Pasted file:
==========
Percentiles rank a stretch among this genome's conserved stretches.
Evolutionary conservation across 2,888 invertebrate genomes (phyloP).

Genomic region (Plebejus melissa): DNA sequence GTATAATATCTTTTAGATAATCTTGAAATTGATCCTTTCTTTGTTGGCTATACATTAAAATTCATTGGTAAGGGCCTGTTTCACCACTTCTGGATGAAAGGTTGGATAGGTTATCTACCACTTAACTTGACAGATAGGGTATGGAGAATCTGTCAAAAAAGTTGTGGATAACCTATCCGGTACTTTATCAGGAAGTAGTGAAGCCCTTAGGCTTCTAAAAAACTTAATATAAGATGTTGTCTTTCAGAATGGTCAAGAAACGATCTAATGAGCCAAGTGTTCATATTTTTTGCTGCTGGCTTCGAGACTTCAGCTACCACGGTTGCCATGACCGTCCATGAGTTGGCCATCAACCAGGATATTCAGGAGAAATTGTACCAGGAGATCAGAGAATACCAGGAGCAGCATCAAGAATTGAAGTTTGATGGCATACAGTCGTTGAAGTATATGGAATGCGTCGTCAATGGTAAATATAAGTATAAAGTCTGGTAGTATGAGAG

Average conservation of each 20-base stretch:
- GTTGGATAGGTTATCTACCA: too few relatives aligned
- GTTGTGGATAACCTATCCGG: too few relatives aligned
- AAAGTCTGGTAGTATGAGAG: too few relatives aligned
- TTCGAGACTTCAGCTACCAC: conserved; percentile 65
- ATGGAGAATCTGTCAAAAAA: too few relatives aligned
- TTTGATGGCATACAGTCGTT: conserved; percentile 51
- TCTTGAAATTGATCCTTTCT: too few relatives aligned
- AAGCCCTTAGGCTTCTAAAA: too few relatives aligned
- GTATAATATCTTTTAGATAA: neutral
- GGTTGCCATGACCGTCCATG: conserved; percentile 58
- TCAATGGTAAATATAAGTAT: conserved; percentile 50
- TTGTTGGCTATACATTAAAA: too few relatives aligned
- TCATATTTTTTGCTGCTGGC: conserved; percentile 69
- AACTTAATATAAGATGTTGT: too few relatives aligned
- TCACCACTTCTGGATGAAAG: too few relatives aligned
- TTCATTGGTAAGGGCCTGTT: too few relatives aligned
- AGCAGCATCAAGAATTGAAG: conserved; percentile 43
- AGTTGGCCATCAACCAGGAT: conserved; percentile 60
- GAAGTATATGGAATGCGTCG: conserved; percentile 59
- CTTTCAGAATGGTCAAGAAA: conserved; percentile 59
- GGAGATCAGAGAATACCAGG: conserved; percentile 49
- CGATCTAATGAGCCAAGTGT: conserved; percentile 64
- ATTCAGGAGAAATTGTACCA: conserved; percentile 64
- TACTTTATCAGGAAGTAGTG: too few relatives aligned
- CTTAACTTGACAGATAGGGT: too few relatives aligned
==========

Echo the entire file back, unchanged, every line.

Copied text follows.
Percentiles rank a stretch among this genome's conserved stretches.
Evolutionary conservation across 2,888 invertebrate genomes (phyloP).

Genomic region (Plebejus melissa): DNA sequence GTATAATATCTTTTAGATAATCTTGAAATTGATCCTTTCTTTGTTGGCTATACATTAAAATTCATTGGTAAGGGCCTGTTTCACCACTTCTGGATGAAAGGTTGGATAGGTTATCTACCACTTAACTTGACAGATAGGGTATGGAGAATCTGTCAAAAAAGTTGTGGATAACCTATCCGGTACTTTATCAGGAAGTAGTGAAGCCCTTAGGCTTCTAAAAAACTTAATATAAGATGTTGTCTTTCAGAATGGTCAAGAAACGATCTAATGAGCCAAGTGTTCATATTTTTTGCTGCTGGCTTCGAGACTTCAGCTACCACGGTTGCCATGACCGTCCATGAGTTGGCCATCAACCAGGATATTCAGGAGAAATTGTACCAGGAGATCAGAGAATACCAGGAGCAGCATCAAGAATTGAAGTTTGATGGCATACAGTCGTTGAAGTATATGGAATGCGTCGTCAATGGTAAATATAAGTATAAAGTCTGGTAGTATGAGAG

Average conservation of each 20-base stretch:
- GTTGGATAGGTTATCTACCA: too few relatives aligned
- GTTGTGGATAACCTATCCGG: too few relatives aligned
- AAAGTCTGGTAGTATGAGAG: too few relatives aligned
- TTCGAGACTTCAGCTACCAC: conserved; percentile 65
- ATGGAGAATCTGTCAAAAAA: too few relatives aligned
- TTTGATGGCATACAGTCGTT: conserved; percentile 51
- TCTTGAAATTGATCCTTTCT: too few relatives aligned
- AAGCCCTTAGGCTTCTAAAA: too few relatives aligned
- GTATAATATCTTTTAGATAA: neutral
- GGTTGCCATGACCGTCCATG: conserved; percentile 58
- TCAATGGTAAATATAAGTAT: conserved; percentile 50
- TTGTTGGCTATACATTAAAA: too few relatives aligned
- TCATATTTTTTGCTGCTGGC: conserved; percentile 69
- AACTTAATATAAGATGTTGT: too few relatives aligned
- TCACCACTTCTGGATGAAAG: too few relatives aligned
- TTCATTGGTAAGGGCCTGTT: too few relatives aligned
- AGCAGCATCAAGAATTGAAG: conserved; percentile 43
- AGTTGGCCATCAACCAGGAT: conserved; percentile 60
- GAAGTATATGGAATGCGTCG: conserved; percentile 59
- CTTTCAGAATGGTCAAGAAA: conserved; percentile 59
- GGAGATCAGAGAATACCAGG: conserved; percentile 49
- CGATCTAATGAGCCAAGTGT: conserved; percentile 64
- ATTCAGGAGAAATTGTACCA: conserved; percentile 64
- TACTTTATCAGGAAGTAGTG: too few relatives aligned
- CTTAACTTGACAGATAGGGT: too few relatives aligned